22 Feb Gaining New Knowledge on Coral Rehabilitation

Our Conservation Science Coordinator and Nusa Penida Field Officer joined the final day of a course on coral identification and rehabilitation at Calypso Diving Bali in Amed. Led by Vincent of the non-governmental organization Ocean Gardener, our team along with several other students observed and participated in the process of coral planting.

At theirr ehabilitation site is a nursery consisting of several metal racks for growing coral fragments, most at a depth of about 3–4 meters and one at a depth of about 15 meters. Different species are grown at each depth. Each fragment is mounted on a cement base that sits in a slot on the rack until it is ready for out-planting onto the reef, usually after 3–6 months. Several different coral species are cultivated, their selection based on the composition of corals already growing in the area. Branching, foliose and massive lifeforms are all cultivated using the rack system. In addition, Vincent is experimenting with the microfragmenting technique for coral propagation, where coral fragments are sliced into tiny (one square centimeter or less) pieces and cultivated in the nursery. Microfragmenting has been shown to increase coral growth rates by 25 times or more (source). Thanks to Ocean Gardener and Calypso Diving Bali for hosting this learning opportunity.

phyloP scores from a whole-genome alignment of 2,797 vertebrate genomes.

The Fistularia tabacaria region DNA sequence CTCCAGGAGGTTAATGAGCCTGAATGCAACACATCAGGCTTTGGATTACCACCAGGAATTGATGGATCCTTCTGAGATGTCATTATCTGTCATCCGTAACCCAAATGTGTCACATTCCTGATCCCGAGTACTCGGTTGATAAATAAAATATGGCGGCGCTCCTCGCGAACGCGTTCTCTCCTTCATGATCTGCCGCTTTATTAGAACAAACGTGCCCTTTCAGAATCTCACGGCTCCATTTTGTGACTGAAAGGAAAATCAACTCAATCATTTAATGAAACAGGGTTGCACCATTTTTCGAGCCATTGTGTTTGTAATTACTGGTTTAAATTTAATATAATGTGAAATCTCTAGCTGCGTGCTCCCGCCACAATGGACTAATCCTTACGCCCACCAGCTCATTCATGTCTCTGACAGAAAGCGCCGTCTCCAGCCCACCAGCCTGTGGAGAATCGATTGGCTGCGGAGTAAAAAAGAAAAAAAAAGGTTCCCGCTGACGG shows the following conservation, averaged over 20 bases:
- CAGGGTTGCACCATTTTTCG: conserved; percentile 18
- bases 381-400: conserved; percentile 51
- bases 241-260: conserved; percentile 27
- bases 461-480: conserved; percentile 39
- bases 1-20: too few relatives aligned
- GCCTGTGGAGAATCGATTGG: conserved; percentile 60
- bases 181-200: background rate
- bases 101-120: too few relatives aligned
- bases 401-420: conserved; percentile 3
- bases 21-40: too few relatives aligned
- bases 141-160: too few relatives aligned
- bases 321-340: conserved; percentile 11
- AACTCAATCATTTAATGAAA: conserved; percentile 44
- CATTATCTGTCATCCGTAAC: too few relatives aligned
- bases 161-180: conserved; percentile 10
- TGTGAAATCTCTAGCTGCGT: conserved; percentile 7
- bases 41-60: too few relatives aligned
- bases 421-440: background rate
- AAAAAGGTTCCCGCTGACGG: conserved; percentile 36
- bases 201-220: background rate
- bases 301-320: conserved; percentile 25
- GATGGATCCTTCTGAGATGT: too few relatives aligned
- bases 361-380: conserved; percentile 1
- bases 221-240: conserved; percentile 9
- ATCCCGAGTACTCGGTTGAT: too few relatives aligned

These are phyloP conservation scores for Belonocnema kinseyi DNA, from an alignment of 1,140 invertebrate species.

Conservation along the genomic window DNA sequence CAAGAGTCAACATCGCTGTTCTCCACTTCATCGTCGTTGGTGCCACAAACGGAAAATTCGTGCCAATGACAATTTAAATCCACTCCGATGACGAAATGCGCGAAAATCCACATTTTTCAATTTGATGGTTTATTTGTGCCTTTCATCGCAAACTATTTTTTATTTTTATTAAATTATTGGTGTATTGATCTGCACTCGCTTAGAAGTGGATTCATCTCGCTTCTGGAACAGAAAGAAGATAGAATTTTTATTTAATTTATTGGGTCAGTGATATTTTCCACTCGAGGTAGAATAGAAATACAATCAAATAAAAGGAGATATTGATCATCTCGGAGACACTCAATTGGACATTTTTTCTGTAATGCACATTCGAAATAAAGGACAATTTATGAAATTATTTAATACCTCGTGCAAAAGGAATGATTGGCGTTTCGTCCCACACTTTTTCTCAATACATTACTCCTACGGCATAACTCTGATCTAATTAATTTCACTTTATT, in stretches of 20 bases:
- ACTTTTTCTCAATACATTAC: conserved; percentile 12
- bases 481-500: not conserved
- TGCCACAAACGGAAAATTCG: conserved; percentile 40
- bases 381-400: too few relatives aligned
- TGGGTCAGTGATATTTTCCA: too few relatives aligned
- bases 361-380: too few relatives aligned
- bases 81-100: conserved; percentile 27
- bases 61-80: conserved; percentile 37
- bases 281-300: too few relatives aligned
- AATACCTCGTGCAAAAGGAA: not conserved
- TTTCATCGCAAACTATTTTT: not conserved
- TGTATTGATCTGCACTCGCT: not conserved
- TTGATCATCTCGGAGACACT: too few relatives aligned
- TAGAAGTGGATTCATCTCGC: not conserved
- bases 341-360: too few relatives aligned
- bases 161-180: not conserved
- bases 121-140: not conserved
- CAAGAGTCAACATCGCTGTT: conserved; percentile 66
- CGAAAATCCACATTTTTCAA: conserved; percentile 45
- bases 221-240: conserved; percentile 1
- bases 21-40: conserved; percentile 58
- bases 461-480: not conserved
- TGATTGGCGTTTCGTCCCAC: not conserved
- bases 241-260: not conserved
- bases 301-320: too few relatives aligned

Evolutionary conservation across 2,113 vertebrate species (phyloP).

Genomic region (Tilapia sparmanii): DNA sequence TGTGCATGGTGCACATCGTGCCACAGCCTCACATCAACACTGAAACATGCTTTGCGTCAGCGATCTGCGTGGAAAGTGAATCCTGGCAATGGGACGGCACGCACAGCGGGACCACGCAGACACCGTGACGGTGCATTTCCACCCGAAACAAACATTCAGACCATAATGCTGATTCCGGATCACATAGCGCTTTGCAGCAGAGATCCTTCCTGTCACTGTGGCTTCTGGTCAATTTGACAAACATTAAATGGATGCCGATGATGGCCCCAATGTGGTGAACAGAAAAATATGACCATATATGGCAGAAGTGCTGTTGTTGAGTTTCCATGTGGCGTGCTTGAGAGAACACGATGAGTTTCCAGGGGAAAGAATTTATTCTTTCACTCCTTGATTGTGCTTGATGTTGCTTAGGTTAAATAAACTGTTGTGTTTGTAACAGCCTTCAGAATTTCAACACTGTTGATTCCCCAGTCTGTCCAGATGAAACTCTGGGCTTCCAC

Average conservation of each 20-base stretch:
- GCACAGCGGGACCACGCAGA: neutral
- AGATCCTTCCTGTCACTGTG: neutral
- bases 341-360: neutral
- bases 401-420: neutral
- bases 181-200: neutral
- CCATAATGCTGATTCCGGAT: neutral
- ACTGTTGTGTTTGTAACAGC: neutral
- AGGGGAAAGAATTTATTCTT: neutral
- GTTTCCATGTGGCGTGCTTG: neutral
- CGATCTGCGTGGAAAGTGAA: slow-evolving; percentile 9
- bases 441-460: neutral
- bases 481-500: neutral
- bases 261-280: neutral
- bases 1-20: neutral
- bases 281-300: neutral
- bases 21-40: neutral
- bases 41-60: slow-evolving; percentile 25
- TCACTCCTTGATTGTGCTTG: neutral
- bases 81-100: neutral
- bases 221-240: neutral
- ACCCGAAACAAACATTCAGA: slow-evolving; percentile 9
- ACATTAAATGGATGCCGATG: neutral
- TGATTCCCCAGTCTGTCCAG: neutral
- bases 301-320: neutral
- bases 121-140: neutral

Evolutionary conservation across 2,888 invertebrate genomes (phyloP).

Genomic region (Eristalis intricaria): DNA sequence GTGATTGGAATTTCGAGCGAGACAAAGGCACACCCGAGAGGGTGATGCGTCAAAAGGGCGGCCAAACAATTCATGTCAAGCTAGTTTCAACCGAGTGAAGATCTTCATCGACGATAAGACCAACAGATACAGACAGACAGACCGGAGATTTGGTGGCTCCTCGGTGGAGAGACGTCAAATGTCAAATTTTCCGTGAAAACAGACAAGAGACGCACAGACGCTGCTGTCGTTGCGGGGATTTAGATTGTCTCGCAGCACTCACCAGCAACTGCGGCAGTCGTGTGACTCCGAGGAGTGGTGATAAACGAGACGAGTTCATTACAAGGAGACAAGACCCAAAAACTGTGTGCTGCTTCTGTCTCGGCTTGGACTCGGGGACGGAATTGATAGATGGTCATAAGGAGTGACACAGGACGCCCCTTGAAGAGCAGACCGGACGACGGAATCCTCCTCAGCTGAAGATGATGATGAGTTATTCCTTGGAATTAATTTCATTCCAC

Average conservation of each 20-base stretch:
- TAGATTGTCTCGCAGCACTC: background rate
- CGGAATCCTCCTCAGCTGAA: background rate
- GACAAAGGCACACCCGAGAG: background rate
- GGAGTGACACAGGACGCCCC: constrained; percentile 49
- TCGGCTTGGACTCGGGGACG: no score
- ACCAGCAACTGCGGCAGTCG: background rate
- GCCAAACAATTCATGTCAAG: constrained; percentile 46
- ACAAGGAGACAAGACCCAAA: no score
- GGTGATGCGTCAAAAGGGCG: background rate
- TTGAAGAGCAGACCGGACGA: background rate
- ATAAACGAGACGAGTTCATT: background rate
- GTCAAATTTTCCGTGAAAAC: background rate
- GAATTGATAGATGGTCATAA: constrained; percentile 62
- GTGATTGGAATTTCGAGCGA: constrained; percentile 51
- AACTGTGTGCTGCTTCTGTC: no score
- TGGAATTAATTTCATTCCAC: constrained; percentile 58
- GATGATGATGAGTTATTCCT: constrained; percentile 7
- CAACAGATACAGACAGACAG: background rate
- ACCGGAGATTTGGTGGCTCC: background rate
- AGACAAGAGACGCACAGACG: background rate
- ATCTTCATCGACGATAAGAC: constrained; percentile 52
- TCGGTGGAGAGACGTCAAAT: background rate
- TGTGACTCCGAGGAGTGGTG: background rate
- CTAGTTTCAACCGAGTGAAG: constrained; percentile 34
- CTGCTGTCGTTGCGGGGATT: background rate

Photos by : R. Utami and K. Currier/CTC

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